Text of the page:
Mark Boughton stable after seizure at campaign event
Danbury Mayor Mark Boughton, a prominent Republican gubernatorial candidate for governor who underwent surgery last summer to remove a benign, lemon-sized tumor from his brain, collapsed Thursday night at a crowded campaign event in Avon from what witnesses called an obvious seizure. His campaign reported he was resting comfortably at the UConn Health Center in nearby Farmington.
One of the other gubernatorial candidates, Rep. Prasad Srinivasan, R-Glastonbury, was among the physicians present who tended to the 54-year-old Boughton. Srinivasan, an allergist, said the candidates were mingling with voters in a ballroom at the North House after the speaking program when he heard shouts for a doctor.
“I ran to the back of the room, the entire distance of the ballroom to find Mark on the floor, actively having a seizure,” Srinivasan said in a telephone interview. “His face was blue, bluer than blue. His pulse was very feeble. I turned his head. The position of the head made a big difference. I started giving him cardiac resuscitation.”
Srinivasan said three physicians and a nurse at the event treated him. Boughton’s color quickly improved, then the mayor became aggressive. The medical personnel restrained him until paramedics arrived.
“He just wanted to get up,” Srinivasan said. “I tried to calm him down.”
Srinivasan said Boughton was conscious, but not alert after the seizure. He said after the agitation passed, Boughton appeared to fall into a postictal state, a condition common after a seizure that can be marked by drowsiness and confusion.
Seizures are not uncommon after brain surgery, even months later, according to neurosurgery web sites.
Srinivasan, after stopping by the hospital, said Boughton was in stable condition. One of Boughton’s campaign aides said the campaign would have no comment beyond a brief statement issued: “Danbury Mayor Mark Boughton fell ill at an event in Avon this evening. He is currently resting comfortably at UCONN Health Center in Farmington.”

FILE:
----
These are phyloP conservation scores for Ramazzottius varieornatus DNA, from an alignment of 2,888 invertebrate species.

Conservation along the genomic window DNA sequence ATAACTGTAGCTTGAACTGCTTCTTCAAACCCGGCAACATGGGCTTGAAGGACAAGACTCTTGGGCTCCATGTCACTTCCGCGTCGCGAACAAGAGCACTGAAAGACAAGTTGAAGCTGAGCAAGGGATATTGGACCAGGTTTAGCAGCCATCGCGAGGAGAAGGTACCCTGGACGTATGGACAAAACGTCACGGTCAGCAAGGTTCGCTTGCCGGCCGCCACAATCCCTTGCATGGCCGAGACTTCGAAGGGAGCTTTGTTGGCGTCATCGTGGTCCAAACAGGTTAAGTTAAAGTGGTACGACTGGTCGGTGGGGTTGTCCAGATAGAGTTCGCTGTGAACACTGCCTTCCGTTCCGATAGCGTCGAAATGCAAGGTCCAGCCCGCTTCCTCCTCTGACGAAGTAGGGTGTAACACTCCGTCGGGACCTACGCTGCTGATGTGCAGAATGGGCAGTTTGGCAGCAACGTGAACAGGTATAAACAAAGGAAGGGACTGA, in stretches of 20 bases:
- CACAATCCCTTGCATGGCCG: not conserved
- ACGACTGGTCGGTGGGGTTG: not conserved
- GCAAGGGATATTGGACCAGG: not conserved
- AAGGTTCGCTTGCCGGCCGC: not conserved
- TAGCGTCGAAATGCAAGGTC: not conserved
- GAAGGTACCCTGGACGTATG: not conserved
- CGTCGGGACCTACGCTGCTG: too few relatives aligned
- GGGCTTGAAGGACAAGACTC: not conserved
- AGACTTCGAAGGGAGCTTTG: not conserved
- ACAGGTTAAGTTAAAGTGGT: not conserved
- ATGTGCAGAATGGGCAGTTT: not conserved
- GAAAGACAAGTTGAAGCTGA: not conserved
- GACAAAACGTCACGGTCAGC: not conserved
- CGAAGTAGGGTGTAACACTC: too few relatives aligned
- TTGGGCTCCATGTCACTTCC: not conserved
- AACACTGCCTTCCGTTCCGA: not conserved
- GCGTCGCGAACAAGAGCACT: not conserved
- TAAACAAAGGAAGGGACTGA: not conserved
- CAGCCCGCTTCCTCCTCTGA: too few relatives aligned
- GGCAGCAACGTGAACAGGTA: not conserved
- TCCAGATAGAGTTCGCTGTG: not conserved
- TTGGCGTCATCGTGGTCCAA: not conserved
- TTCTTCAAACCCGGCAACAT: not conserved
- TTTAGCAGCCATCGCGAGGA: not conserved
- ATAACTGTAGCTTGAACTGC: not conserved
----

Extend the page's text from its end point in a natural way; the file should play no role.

Another candidate, Dave Walker, said he and the other candidates and others were stunned to see Boughton on the floor. Boughton earlier had described his surgery, as he has many times on the campaign trail.
“I didn’t see him go down,” Walker said. “I heard people calling for a doctor, then Prasad and a couple of the medical people rushed to him. One of the other medical persons performed CPR. We cleared the room in order to give him space.
“It was my understanding he was stable when he left the room,” Walker said. “Our hearts and prayers go out to him and hope that he has a full and speedy recovery.”
Boughton, who was elected last year to his ninth two-year term as mayor, is one of 11 declared candidates for the Republican gubernatorial nomination who have raised sufficient funds to be invited to the GOP’s next campaign forum. He was generally seen as one of the top contenders in a field with no consensus front-runner.
His seizure comes two months before delegates are to endorse a candidate at the Republican State Convention.
Boughton was diagnosed with an epidermoid cyst in July and underwent surgery in August at the University of Pittsburgh Medical Center. In a commercial for UPMC that ran during the Super Bowl, Boughton spoke about the chances that the surgery could have left him unable to speak.
“I think I’ve said it before, just how grateful I am to be alive,” Boughton said in the commercial. “I’ll never forget it.”
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